ISSN 1470-3947 (print) | ISSN 1479-6848 (online)

Endocrine Abstracts (2006) 12 S20

Cell-cell interactions in the regulation of testicular endocrine function

RM Sharpe1, N Atanassova1, K De Gendt2, G Verhoeven2, KAL Tan1, PTK Saunders1 & H Scott1


1MRC Human Reproductive Sciences Unit, Edinburgh, United Kingdom; 2Catholic University of Leuven, Leuven, Belgium.


The two primary functions of the adult testis (sperm production and hormone production) need to be co-ordinated because sperm production is completely dependent on appropriate hormone (primarily testosterone) production. However, it is equally evident from animal studies that Leydig cell (LC) development and function are also affected by developmental and functional status of the seminiferous tubules. For example, development of the adult LC population is dependent on reduced secretion of anti-Müllerian hormone (AMH) from the Sertoli cells. Similarly, the rate and location of regenerating adult LC in the rat, after their destruction by administration of the toxicant ethane dimethane sulphonate (EDS), is critically dependent on the germ cell complement of the neighbouring seminiferous tubules. This also fits with evidence from the human for a high incidence of ‘compensated LC failure’ in men with infertility/low sperm counts.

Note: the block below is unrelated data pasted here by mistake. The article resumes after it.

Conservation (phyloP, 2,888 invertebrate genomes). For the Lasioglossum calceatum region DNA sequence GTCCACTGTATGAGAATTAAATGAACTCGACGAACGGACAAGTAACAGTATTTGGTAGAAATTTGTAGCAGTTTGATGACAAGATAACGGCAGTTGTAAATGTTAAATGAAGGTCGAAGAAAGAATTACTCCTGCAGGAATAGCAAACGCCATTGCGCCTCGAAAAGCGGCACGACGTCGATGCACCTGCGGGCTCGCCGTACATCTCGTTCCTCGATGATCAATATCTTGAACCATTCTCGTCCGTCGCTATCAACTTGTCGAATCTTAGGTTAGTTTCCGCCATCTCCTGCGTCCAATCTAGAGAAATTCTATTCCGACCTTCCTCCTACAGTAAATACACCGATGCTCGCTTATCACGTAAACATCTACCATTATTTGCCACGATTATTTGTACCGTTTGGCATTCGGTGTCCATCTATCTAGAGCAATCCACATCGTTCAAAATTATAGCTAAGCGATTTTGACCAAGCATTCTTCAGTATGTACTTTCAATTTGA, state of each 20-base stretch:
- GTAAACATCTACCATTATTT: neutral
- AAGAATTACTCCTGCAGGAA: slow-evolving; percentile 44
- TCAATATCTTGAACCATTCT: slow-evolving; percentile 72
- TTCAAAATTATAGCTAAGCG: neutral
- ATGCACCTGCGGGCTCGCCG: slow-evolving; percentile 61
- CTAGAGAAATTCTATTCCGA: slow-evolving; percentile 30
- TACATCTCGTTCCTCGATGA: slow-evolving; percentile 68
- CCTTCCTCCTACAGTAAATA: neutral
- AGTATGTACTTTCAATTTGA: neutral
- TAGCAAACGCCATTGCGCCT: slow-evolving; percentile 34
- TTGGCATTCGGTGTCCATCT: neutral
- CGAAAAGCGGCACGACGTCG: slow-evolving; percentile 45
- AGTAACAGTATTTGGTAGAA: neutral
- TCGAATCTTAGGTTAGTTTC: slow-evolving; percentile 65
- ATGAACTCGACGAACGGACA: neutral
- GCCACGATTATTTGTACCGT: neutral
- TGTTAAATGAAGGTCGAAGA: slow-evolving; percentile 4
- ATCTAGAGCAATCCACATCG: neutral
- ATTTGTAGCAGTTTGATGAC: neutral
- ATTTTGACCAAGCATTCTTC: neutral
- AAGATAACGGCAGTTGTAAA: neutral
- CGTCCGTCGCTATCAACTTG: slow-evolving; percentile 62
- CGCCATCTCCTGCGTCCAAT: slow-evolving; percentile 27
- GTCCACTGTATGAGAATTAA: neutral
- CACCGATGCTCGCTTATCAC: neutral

It is also established in animal studies that androgens themselves play a role in development of the adult LC. This has been highlighted by the demonstration that androgen-receptor (AR)-knockout mice (ARKOs) exhibit an ∼80% reduction in LC number in adulthood. Although this may result from loss of androgen action directly on the LC, Sertoli cell-selective knockout of the AR (SCARKOs) also results in ∼50% reduction in LC number, indicating that androgen action on Sertoli cells is also important for adult LC development; altered action of oestrogens and/or platelet-derived growth factor are likely explanations for the reduced LC number in SCARKOs.

Finally, there is growing evidence that the ‘stem cells’ for adult LC may have their origins in fetal life and that altered androgen action during this period might permanently alter LC number and/or function in adulthood. This is being explored by investigating development of adult LC after experimental manipulation of fetal testicular testosterone levels/action in the rat.

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